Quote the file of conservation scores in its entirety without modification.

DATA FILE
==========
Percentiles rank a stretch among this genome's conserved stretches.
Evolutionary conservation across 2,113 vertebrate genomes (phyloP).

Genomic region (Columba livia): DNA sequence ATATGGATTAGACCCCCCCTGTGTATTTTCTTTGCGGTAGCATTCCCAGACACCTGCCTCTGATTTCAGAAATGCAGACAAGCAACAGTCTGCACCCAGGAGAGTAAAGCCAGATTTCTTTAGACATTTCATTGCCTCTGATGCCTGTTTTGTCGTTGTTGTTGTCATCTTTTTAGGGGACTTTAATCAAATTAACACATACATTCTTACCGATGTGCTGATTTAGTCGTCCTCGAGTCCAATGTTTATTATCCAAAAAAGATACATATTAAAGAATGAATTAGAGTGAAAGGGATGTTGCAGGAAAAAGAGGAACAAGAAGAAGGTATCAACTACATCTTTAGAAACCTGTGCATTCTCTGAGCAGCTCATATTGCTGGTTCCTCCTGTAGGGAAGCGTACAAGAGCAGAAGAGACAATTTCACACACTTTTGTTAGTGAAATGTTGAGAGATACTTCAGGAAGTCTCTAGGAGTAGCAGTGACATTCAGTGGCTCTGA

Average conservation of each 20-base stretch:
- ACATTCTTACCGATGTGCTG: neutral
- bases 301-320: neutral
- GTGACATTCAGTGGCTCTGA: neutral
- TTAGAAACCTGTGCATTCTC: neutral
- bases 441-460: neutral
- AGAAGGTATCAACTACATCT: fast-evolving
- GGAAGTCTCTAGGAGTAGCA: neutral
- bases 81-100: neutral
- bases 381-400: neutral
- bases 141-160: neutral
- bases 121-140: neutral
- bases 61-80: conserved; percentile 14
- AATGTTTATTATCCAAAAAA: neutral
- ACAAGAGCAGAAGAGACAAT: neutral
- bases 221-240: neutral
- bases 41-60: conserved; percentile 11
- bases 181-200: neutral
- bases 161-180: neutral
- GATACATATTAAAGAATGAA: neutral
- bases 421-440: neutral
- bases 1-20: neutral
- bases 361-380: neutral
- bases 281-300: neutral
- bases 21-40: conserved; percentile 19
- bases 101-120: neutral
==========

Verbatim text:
Percentiles rank a stretch among this genome's conserved stretches.
Evolutionary conservation across 2,113 vertebrate genomes (phyloP).

Genomic region (Columba livia): DNA sequence ATATGGATTAGACCCCCCCTGTGTATTTTCTTTGCGGTAGCATTCCCAGACACCTGCCTCTGATTTCAGAAATGCAGACAAGCAACAGTCTGCACCCAGGAGAGTAAAGCCAGATTTCTTTAGACATTTCATTGCCTCTGATGCCTGTTTTGTCGTTGTTGTTGTCATCTTTTTAGGGGACTTTAATCAAATTAACACATACATTCTTACCGATGTGCTGATTTAGTCGTCCTCGAGTCCAATGTTTATTATCCAAAAAAGATACATATTAAAGAATGAATTAGAGTGAAAGGGATGTTGCAGGAAAAAGAGGAACAAGAAGAAGGTATCAACTACATCTTTAGAAACCTGTGCATTCTCTGAGCAGCTCATATTGCTGGTTCCTCCTGTAGGGAAGCGTACAAGAGCAGAAGAGACAATTTCACACACTTTTGTTAGTGAAATGTTGAGAGATACTTCAGGAAGTCTCTAGGAGTAGCAGTGACATTCAGTGGCTCTGA

Average conservation of each 20-base stretch:
- ACATTCTTACCGATGTGCTG: neutral
- bases 301-320: neutral
- GTGACATTCAGTGGCTCTGA: neutral
- TTAGAAACCTGTGCATTCTC: neutral
- bases 441-460: neutral
- AGAAGGTATCAACTACATCT: fast-evolving
- GGAAGTCTCTAGGAGTAGCA: neutral
- bases 81-100: neutral
- bases 381-400: neutral
- bases 141-160: neutral
- bases 121-140: neutral
- bases 61-80: conserved; percentile 14
- AATGTTTATTATCCAAAAAA: neutral
- ACAAGAGCAGAAGAGACAAT: neutral
- bases 221-240: neutral
- bases 41-60: conserved; percentile 11
- bases 181-200: neutral
- bases 161-180: neutral
- GATACATATTAAAGAATGAA: neutral
- bases 421-440: neutral
- bases 1-20: neutral
- bases 361-380: neutral
- bases 281-300: neutral
- bases 21-40: conserved; percentile 19
- bases 101-120: neutral